It will be seen from FIGS. 8 and 9, that each of the loose or movable sleepers 122 carries a short length of base member, these base members serving to support the sleepers 122 in relation to the baseboard 108, to allow the sleepers 122 to assume other than parallel positions relative to each other, and to limit the proximity of adjacent sleepers 122 when they are in mutually parallel relationship. The upper surface of these base members will preferably be roughened for adhesion of track ballast.
In order to prevent adjacent sleepers sticking to one another, the right-hand (in the drawing) side of each loose or movable sleeper will be polished or otherwise treated.
The sleepers of the track jointer 106--both fixed and loose or movable--carry and support between them two short lengths 124 and 126 of flexible metal track.
In order to connect the track lengths 124 and 126 to the tracks 114 and 118, the track lengths 124 and 126, at each end thereof, are provided with male plugs 128 which are adapted to engage in female clips or sockets 130 located adjacent the free ends of the tracks 114 and 116, such that when the plugs are in engagement with the clips or sockets the tracks 114 are connected to the tracks 116 through the intermediaries of the lengths 124 and 126 to thereby form a continuous track on the layout.
In forming a desired track layout, and to facilitate easy and convenient stripping down and re-assembly of the layout, the track jointer 106 will be located between the fixed sections 102 and 104, and the whole will be secured to an auxiliary baseboard or baseboards (not shown) as a complete assembly--by the use, for example, of adhesive or double-sided tape or other suitable means--whereafter the track jointer will be removed. Thereafter, the baseboard will be cut, suitably on a line of demountable construction joint of said auxiliary baseboard.
With the track jointer as described, it is possible to accommodate horizontal track displacement or misalignment, as well as vertical misalignment and angular variations. In addition, the track jointer will permit acute angles between track and construction joint--preferably located anywhere within the area as marked A-B-C-D in FIGS. 7 and 9--as well as multiple intersecting joint conditions.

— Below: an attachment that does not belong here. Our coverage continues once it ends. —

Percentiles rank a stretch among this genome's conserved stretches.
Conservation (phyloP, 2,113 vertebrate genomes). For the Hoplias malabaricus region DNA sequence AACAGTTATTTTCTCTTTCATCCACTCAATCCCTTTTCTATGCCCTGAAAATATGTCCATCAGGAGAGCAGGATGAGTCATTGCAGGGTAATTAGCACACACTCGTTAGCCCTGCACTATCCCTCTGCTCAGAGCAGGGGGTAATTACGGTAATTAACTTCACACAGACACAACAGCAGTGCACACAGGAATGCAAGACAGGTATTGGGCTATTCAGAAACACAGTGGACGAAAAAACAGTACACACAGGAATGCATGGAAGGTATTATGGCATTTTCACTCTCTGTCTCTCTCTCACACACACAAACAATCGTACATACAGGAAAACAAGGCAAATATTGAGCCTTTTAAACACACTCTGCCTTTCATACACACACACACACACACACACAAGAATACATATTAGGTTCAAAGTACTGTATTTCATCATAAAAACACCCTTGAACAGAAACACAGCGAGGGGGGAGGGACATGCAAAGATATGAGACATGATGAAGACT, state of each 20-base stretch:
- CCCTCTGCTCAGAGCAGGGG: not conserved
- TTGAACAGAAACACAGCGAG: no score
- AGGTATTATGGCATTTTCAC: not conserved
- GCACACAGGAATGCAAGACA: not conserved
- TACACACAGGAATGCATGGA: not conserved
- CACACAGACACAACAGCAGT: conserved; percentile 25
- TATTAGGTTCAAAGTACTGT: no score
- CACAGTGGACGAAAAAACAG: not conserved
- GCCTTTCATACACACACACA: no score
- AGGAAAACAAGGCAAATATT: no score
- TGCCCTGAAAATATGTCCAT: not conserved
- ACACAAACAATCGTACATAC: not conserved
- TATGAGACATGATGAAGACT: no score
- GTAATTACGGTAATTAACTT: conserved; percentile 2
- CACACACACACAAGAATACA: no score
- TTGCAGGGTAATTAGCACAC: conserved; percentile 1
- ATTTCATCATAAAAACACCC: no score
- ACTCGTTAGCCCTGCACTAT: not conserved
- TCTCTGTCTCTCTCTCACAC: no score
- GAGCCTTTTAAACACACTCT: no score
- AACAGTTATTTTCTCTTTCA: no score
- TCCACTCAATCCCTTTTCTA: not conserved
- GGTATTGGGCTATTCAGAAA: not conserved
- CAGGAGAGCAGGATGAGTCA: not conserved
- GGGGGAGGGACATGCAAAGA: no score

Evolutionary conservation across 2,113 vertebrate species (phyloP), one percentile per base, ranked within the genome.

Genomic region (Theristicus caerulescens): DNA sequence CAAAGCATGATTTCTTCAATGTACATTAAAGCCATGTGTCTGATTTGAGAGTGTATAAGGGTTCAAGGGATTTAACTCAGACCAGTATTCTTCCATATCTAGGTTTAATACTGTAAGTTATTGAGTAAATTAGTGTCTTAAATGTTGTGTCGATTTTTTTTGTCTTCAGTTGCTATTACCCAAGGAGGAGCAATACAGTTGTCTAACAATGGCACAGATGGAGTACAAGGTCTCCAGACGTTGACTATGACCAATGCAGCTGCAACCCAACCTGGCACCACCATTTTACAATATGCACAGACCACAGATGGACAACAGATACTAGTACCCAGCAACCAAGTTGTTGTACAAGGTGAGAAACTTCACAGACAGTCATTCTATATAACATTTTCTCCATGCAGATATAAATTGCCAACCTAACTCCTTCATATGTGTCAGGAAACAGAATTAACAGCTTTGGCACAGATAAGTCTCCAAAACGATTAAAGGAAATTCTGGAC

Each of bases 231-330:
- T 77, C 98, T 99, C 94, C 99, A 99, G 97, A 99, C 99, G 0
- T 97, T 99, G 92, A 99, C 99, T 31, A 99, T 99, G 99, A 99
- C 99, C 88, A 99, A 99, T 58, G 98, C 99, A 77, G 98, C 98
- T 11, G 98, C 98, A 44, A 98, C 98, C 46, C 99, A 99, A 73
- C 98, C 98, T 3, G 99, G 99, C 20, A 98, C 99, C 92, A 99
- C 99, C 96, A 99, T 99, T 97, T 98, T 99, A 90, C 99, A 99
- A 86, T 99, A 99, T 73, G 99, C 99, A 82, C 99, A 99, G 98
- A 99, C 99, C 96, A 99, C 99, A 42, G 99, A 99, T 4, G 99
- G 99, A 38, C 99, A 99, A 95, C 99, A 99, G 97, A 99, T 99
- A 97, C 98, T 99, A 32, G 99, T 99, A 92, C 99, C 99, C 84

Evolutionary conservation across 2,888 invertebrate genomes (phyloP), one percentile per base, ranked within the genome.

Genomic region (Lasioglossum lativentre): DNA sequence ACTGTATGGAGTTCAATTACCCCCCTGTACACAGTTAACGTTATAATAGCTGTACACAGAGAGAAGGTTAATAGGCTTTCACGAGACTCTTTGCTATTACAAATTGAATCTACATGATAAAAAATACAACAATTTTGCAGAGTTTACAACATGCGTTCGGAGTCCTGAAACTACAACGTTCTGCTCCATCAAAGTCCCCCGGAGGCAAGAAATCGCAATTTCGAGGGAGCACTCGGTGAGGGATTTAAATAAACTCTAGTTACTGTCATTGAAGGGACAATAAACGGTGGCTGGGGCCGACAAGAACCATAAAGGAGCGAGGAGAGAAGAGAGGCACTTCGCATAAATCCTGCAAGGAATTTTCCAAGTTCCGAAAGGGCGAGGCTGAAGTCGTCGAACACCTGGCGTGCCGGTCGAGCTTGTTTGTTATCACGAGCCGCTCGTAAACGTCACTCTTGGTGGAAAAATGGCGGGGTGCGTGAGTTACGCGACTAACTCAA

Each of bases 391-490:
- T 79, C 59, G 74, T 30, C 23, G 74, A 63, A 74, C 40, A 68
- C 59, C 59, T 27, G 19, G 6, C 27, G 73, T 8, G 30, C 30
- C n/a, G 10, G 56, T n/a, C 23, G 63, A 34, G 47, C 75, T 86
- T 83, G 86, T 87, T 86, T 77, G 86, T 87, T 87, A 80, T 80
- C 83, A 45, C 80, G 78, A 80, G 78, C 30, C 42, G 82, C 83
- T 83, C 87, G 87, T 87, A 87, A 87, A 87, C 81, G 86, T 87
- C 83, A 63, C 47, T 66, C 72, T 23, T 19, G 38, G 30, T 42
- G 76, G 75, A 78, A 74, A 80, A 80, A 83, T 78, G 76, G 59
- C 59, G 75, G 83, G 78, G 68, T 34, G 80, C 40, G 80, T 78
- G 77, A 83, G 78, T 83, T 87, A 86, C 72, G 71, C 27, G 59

The track jointer, as well as being formed with straight tracks and with curved tracks, may also be formed with a combination of straight and curved tracks of various radii, and will be manufactured to suit different gauges of model railways.
The plugs, in each of the embodiments described above, may be fixed to the bottom of the track lengths of the track jointer, or they may be formed by deforming the bottom of a standard rail, or they may be formed during the formation of the rail itself so that the plugs are an integral part of the rail.
The track jointer provides electrical continuity without additional wiring or other connections, and because the permanent ends of the track are located well away from the edges of the baseboard, these ends are protected from damage during both transit and storage.
The track jointer allows the use of lightweight and semiflexible baseboard construction and provides an economic and practical solution to the age old problem of securing track across demountable baseboard joint(s).
It will be appreciated that whilst the invention has been described--and shown--in relation to a model railway layout, the invention is equally applicable to other track layouts, such as for example those used in connection with model motor and other wheeled vehicles and devices.